But the soloperas are much more than art to Thoth. They, combined with meditation and prayer, he says, have centered him, leading him to discover a calm that he believes few ever achieve.

Now that winter is coming, Thoth will be leaving his angel tunnel and searching for an indoor stage.

"The tunnel taught me how to manifest myself in a theater," he says. "The metal grates became my drums, and I want to find a stage where I can have drums on the floor so I can do the bass and drumbeats with my feet. Until then, the tunnel is a perfect drum."

In the meantime, he'll keep searching, through his work, for the answers to life's biggest questions.

"I'm just coming up with a method of living my life," he says. "I'm doing my duty as a being who has been blessed with life. I create an open lifestyle towards the goal I have of living a life of self-understanding. Everything I do is a complete expression of myself. My goal is to continue fully being who I am."

But who is that?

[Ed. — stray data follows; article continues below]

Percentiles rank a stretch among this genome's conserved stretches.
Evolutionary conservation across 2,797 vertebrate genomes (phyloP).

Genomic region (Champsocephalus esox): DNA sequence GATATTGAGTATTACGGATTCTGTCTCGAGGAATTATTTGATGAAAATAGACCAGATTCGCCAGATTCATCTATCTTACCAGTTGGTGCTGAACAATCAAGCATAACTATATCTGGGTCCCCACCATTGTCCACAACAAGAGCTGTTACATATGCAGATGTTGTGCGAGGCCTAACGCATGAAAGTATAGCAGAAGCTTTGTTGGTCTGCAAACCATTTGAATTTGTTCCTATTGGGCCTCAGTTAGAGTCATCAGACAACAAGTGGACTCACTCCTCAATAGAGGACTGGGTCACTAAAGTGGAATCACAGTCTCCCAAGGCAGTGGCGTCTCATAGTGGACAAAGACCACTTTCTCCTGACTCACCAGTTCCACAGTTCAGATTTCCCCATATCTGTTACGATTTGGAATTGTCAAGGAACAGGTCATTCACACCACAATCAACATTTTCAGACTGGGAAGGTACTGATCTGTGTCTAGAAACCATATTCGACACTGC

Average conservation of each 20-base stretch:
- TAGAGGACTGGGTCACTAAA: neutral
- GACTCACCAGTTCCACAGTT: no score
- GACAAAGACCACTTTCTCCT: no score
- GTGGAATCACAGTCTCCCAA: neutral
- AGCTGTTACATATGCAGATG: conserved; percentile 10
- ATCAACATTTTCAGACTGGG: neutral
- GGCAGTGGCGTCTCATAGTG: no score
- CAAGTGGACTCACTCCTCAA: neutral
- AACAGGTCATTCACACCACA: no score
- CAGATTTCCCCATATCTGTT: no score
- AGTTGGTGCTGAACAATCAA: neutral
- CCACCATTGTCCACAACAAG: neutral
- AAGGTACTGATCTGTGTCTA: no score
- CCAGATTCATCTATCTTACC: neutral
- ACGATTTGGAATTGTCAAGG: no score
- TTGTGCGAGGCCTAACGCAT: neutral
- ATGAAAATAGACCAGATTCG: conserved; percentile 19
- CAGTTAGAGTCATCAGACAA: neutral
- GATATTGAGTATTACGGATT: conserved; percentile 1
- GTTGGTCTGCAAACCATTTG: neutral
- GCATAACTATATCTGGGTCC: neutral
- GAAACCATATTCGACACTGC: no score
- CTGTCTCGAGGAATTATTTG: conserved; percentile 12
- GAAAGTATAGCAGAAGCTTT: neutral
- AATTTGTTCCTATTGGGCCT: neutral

"Thoth," he answers emphatically. - Newsday, New York

"Thoth In Central Park"

Thoth starts each "solopera prayformance" by purifying Central Park's Angel Tunnel with burning sage. Not that anything could purge the pigeon shit or restless souls of rollerbladers who nearly knock over Thoth's yin-yang-bedecked altar. But Thoth has a John Cage heart; he's unfazed. Tunnel cleansed, he strips down to his costume—red kimono, revealing gold loincloth, bare chest smeared with glitter and crisscrossed with chains. He writes in the air with a large quill. Gestures hieroglyphically with his hands and dreadlock-plumed head. Whangs around a contraption of rubber bands and Tinkertoys. A group of startled pigeons erupts overhead, scattering droppings, and Thoth takes off too—whirling and yelping, fiddling madly, mugging at children, and jangling leg bells.